There are those who think that writing science fiction or coming up with fantasy settings is easy since you can ‘do whatever you want.’ The thing is, though, that this isn’t really true at all. You can do whatever you want in the same sense that you can do whatever you want in any genre, from upscale/literary fiction all the way through bodice rippers. Yeah, you can write your entire novel without proper nouns. Certainly you can exclusively write in present tense using a second person POV. Yes, you can stop your novel halfway through, leave an ellipsis, and call it a cliffhanger. You can do all of those things.
That doesn’t mean doing those things is a good idea.
The trick with science fiction and fantasy is this: you suddenly have to care much, much more about realism than you would in a different genre. You have to care about it more because you are willfully and knowingly violating it on a regular basis, but must do so in such a way that the audience accepts such a violation as reasonable.
Now, fantasy and science fiction do this in different ways. Specifically, fantasy is involved in making the impossible seem possible (Magic? Goblins? Fairies? Sure, I’ll buy that!). The whole world needs to be constructed so that nobody looks sideways at the surreal and/or if they do, there is documented reasons why. You, essentially, create your own history, science, mathematics, and physics to go along with everything. In scifi, however, you are involved in making the possible seem plausible. In other words, science fiction is obligated to extrapolate upon known scientific concepts whenever possible. It doesn’t create its own laws of physics; it takes the existing ones and imagines their theoretical applications beyond what we can currently achieve. You can’t break the rules without spending a good amount of time explaining how.
You are, furthermore, in both genres, obligated to explain how, no matter how obliquely. Fantasy can often get away with the whole ‘it’s a different, alien world’ angle (though not always), but science fiction is held to a higher standard, since it’s operating in the ‘real’ world. Works of speculative fiction that don’t do their due diligence in justifying their concepts suffer for it, since the audience has to work pretty hard at suspending their disbelief all the time. If you want to say, I don’t know, that all electricity has ceased to function (a la Revolution), you need to make sure things are internally consistent.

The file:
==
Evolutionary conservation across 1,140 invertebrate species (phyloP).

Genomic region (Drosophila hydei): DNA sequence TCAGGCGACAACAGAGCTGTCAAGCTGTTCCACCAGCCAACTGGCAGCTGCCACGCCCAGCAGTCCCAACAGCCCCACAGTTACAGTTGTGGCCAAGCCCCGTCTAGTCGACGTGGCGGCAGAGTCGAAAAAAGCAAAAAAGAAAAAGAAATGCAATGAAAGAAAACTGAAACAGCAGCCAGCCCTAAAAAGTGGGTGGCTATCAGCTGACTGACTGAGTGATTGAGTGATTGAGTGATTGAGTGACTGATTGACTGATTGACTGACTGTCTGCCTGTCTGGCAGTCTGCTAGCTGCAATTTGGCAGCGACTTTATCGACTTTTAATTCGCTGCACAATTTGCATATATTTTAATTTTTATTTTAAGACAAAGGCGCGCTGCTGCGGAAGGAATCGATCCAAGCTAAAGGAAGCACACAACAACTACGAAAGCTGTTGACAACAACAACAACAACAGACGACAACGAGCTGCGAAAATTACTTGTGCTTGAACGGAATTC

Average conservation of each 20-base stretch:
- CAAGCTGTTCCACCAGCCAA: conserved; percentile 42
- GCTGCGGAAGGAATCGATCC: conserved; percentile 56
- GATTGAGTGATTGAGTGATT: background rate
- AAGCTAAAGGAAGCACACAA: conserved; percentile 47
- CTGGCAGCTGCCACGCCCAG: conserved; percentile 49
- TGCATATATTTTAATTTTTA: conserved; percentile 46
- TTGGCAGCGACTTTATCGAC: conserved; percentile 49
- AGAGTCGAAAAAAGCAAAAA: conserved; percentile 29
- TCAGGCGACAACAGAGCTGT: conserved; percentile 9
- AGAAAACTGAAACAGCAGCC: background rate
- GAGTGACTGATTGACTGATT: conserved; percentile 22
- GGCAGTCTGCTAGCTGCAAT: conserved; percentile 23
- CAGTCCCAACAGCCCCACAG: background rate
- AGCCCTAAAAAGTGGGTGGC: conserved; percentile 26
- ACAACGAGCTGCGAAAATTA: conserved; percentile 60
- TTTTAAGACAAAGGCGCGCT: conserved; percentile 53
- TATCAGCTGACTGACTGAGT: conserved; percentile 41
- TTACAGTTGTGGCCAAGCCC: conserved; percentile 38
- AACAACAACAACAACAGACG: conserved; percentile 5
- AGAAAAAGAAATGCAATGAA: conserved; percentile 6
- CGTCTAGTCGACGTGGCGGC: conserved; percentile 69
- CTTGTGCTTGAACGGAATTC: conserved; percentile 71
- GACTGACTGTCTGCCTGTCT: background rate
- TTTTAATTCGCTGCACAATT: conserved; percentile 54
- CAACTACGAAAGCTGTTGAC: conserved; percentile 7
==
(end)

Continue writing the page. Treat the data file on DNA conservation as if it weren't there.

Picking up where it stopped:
I’m reminded of a pitch workshop/session I attended wherein the group was going to have the opportunity to do a group pitch to an editor from Del Rey books, one of the big SF/F publishing houses. The editor was not sparing in her critique of each author’s pitch, but one guy got raked over the coals so hard it made the rest of the room blush to hear it. He was a kid (still in college) pitching an Arthuriana scifi epic in which the descendants of Mordred took over the world and rule the earth from what would have been modern day New York City, save for the altered timeline. The editor proceeded to ask him a couple mundane questions:
Why did they move to New York? Why not London?
What happened to the Native Americans in this timeline?
Were there ever Nazis in this world? Did World War 2 ever happen?
So, it’s been a thousand years, right? Why do they still use swords?
The guy could supply no satisfactory answers to any of these questions. His world crumbled around his ears when placed under mild scrutiny. At the end, the editor said “I don’t think you have any real idea what’s happening in your own novel,” and left it at that. Harsh? Perhaps. But I think she was right.
This, of course, brings me to Revolution. I watched the pilot last night; the characters are good, the acting is okay, the action is fun, and the conflict seems engaging. The premise, though, makes no damned sense in the least. It would be one thing if somebody destroyed the grid (somehow), or if the earth were bombarded by EM so intense that it consistently scrambled all electronics. That, though, isn’t what is shown as happening. Electricity is just gone, as though by a David Copperfield illusion. One character remarks ‘physics went haywire’. This elicited a grunt from me – yes, it would have to. However, you aren’t allowed to do that. This story takes place in the really-real world, man; physics just doesn’t ‘go haywire’. I’m not a physicist, but I have a serviceable grasp of the basic concepts, and nothing they portray in that show pass basic muster. No electricity doesn’t mean no cars, it just means cars that need to be cranked in order to start. No electricity doesn’t mean the permanent collapse of infrastructure, it means a reversion to steam power. Guns still work; there is no godly reason you’d revert to muzzle-loading muskets and crossbows. Colt invented his revolver and Maxim perfected the machine gun in pre-electrical times, folks. In short, the world portrayed isn’t the one that seems likely to develop fifteen years post-blackout, even if we do accept the nonsense idea that electricity ceased to function (as though the movement of electrons were some kind of ‘technology’ and not a basic physical property of existence).
Nevertheless, I might still watch the show. That was a reasonably cool swordfight, after all.